Comments on variances:
No funds appear because the FCM received endowments from the GoC beginning in 2000 and as a result the GoC does not carry planned or actual spending.

Significant audit findings by the recipient during the reporting year, and future plan
An independent performance audit was performed by Ernst and Young in early 2014 in tandem with a review of the GMF. The Performance Audit concentrated on aspects related to GMF’s economy, efficiency and effectiveness as well as overall Funding Agreement compliance. Recommendations included:

  • Develop and implement “basic training” in financial literacy for new Council members, focussing on ongoing challenges associated with Fund sustainability.
  • Continue ongoing review of disbursement processes scheduled for March 31, 2015.
  • Conduct a formal review of the project approvals process to clarify workflows and identify potential efficiencies.
  • Make service-level targets for project applications explicit and monitor progress.
  • Continue to improve system-wide monitoring and measurement of stakeholder engagement.

FCM is pleased with the results of the audit, and is in agreement with the findings and recommendations. An action plan detailing how to address the recommendations was put forward for future Council meeting approval.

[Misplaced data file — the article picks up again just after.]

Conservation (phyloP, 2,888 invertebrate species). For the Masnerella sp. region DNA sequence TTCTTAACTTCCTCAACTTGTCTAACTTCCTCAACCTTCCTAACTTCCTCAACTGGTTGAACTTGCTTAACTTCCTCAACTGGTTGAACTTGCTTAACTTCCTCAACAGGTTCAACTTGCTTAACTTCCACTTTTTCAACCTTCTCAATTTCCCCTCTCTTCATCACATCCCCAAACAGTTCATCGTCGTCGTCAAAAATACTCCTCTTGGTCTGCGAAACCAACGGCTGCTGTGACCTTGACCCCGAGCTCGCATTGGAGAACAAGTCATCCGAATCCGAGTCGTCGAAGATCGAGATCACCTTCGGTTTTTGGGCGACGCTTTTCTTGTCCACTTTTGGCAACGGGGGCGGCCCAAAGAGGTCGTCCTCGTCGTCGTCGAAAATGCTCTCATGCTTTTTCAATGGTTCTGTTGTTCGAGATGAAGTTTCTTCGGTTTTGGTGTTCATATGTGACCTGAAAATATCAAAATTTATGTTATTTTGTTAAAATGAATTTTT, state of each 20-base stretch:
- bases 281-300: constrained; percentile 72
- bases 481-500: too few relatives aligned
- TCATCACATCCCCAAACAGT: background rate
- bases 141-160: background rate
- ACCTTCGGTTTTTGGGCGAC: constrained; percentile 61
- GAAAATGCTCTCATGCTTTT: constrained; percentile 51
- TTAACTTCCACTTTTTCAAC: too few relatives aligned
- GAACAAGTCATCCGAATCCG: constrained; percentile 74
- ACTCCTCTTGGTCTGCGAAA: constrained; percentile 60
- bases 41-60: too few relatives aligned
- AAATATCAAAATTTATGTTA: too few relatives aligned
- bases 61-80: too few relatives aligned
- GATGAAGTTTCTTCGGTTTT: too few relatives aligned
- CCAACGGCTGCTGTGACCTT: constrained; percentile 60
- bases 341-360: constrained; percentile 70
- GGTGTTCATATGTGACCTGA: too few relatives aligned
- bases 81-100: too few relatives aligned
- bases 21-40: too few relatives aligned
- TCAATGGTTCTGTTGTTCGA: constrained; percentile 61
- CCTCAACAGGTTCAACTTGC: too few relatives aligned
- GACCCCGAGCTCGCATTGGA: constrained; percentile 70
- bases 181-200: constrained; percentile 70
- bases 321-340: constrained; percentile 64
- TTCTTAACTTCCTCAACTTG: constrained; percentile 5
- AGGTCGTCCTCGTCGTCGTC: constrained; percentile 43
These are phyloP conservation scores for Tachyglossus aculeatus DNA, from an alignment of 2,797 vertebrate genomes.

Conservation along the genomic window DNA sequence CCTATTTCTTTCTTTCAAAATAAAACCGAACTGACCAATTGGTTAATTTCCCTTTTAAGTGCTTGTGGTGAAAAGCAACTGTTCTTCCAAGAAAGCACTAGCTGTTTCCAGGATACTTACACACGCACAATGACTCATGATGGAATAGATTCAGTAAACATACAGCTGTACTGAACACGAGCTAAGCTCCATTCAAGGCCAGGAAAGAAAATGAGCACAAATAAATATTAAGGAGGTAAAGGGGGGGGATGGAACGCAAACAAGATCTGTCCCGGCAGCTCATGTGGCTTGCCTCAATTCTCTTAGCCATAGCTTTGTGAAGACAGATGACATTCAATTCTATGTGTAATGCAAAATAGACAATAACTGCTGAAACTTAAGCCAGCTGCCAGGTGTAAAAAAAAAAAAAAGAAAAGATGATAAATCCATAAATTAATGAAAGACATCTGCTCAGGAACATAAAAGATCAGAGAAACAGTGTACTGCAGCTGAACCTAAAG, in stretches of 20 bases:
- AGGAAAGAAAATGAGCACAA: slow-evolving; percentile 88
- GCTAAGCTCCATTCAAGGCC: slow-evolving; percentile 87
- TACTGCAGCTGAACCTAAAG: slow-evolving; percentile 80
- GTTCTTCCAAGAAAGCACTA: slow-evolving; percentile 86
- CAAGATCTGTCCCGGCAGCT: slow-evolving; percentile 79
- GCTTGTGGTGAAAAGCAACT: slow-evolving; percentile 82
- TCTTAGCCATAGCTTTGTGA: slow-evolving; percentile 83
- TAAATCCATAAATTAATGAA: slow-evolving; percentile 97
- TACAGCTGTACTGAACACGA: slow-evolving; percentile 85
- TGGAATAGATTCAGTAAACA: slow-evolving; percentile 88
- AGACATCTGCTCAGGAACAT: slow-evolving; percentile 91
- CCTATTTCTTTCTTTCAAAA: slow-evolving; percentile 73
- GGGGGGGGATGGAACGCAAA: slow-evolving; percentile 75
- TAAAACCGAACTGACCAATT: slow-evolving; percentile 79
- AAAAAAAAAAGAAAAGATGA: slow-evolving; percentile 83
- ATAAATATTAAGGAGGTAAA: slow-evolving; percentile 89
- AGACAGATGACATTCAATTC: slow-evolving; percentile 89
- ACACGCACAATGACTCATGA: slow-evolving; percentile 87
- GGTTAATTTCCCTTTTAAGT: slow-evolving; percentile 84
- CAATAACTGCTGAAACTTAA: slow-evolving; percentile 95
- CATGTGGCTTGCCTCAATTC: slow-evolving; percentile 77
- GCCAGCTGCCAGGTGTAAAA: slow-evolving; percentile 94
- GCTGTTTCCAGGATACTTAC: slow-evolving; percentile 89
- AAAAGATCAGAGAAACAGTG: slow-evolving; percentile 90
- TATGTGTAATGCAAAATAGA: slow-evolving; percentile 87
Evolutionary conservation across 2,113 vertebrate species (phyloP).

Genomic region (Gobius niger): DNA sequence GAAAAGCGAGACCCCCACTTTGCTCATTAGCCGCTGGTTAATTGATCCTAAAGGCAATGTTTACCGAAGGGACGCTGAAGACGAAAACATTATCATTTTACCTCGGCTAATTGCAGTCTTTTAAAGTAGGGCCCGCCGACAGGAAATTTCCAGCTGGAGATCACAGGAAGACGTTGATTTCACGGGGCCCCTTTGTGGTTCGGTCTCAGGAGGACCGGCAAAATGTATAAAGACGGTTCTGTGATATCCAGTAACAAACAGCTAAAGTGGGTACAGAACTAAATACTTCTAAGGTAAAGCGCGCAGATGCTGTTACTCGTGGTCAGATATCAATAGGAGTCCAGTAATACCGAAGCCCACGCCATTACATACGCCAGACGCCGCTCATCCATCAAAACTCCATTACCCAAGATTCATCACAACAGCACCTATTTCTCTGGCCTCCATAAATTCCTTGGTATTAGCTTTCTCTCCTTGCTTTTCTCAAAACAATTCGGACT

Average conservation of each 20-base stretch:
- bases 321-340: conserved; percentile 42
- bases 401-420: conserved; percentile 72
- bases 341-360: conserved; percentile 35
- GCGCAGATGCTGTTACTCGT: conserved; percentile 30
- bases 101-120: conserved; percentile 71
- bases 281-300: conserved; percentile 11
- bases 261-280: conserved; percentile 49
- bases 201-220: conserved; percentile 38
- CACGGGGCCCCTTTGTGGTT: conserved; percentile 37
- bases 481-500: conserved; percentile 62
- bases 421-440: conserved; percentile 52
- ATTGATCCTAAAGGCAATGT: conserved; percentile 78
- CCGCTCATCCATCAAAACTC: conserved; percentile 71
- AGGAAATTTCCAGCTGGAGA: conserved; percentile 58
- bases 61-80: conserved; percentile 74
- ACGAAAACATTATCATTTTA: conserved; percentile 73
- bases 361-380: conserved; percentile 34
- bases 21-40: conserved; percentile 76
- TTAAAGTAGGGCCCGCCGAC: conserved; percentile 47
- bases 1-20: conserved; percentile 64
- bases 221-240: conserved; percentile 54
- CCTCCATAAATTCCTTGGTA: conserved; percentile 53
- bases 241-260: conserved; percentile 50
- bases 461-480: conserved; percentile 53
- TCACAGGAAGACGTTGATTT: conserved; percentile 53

A copy of the performance audit of the GMF is available at: http://www.fcm.ca/Documents/reports/GMF/2014/Federation_of_Canadian_Municipalities_Performance_Audit_of_the_Green_Municipal_Fund_Final_Report_EN.pdf

Significant evaluation findings by the recipient during the reporting year, and future plan
An independent review was performed by Ernst and Young in early 2014 in tandem with a performance audit of the GMF. The Review focussed primarily on the continued relevance of the Fund and outcomes achieved by the GMF. Recommendations included:

  • GMF should conduct funding recipient interviews and surveys 3-5 years after GMF receives the project completion and environmental results report to better understand the full spectrum of benefits that GMF-funded projects provide to stakeholders.
  • Knowledge Services should continue to develop and promote tools and enablers targeted to areas of strategic focus for GMF, encourage local capacity development, and drive leading practices across sectors.

FCM is pleased with the results of the review, and is in agreement with the findings and recommendations. An action plan detailing how to address the recommendations was put forward for future Council meeting approval.